> > http://curricublog.wordpress.com/2006/10/13/infotopia-booktv/
> >
> > My clarification follows below, but it is also posted --with all the
> > links--
> > at http://curricublog.wordpress.com/2006/10/14/sunstein-information/ .
> >
> > Actually, "social knowledge" is not a term that Sunstein himself uses.
> > Sunstein is discussing processes in which "information" is socially
> > aggregated in ways that produce results that can be better-but sometimes
> > can
> > be worse-than the results obtained by the expertise of individuals.
> > Theoretically, Sunstein is not in the ballpark of either cognitive
> > psychology or semiotics. He's coming, rather, from a framework of
> > political
> > & economic theory, as reflected in a blurb on the back jacket of his
> book,
> > in which Robert MacCoun (Berkeley Public Policy & Law Prof.) writes that
> >
> > Cass Sunstein's new book is a lively illustration of emerging mechanisms
> > for
> > collective rationality never anticipated in the classic writings of
> > Madison,
> > Marx, or Milton (Friedman).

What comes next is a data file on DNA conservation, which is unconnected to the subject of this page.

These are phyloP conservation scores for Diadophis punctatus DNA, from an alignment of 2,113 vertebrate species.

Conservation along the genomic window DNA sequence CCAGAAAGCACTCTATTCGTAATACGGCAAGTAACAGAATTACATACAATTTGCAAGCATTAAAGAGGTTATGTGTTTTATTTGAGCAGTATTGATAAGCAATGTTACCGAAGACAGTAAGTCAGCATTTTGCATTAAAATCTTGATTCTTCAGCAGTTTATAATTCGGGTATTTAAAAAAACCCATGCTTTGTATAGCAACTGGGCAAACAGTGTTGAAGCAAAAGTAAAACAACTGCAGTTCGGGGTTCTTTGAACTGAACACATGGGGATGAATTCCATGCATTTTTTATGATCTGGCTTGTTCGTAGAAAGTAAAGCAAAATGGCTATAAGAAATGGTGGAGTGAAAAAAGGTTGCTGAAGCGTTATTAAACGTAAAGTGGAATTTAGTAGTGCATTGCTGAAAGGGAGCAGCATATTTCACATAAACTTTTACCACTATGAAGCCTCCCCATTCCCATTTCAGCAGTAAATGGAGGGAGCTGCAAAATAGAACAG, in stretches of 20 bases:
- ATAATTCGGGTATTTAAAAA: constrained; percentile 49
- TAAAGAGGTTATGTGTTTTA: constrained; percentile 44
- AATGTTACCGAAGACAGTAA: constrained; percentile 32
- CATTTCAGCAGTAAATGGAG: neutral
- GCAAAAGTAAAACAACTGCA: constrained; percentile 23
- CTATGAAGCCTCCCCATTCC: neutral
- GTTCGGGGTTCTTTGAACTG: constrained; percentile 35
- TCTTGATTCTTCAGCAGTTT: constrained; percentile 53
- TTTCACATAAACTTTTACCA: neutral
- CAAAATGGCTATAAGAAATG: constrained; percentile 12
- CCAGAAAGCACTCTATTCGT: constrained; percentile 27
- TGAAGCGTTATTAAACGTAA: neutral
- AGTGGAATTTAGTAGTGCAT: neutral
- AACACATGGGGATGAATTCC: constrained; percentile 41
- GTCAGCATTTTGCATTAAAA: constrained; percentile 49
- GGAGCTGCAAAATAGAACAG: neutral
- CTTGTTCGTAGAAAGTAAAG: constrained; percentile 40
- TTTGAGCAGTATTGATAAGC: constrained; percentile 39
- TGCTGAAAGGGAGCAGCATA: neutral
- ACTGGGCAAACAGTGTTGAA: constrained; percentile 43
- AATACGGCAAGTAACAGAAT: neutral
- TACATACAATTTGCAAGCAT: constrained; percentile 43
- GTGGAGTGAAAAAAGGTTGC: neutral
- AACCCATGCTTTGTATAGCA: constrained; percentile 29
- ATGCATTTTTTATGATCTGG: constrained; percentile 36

> >
> > Sunstein's blog post On Aggregating Information: Hayek, Blogging, and
> > Beyond
> > (July 2005) displays this theoretical orientation. His other posts on
> that
> > blog extend this discussion, including a post on Hayek v. Habermas.
> >
> > In a response to his first post (linked above), Wikipedia founder Jimmy
> > Wales comments:
> >
> > I just wanted to say that Hayek's work on price theory is central to my
> > own
> > thinking about how to manage the Wikipedia project. Possibly one can
> > understand Wikipedia without understanding Hayek, since perhaps my own
> > theories of how Wikipedia works are false. :-)
> >
> > But one can't understand my ideas about Wikipedia without understanding
> > Hayek.
> >
> > Sunstein quotes this comment on pp. 156-7 of his book.
> >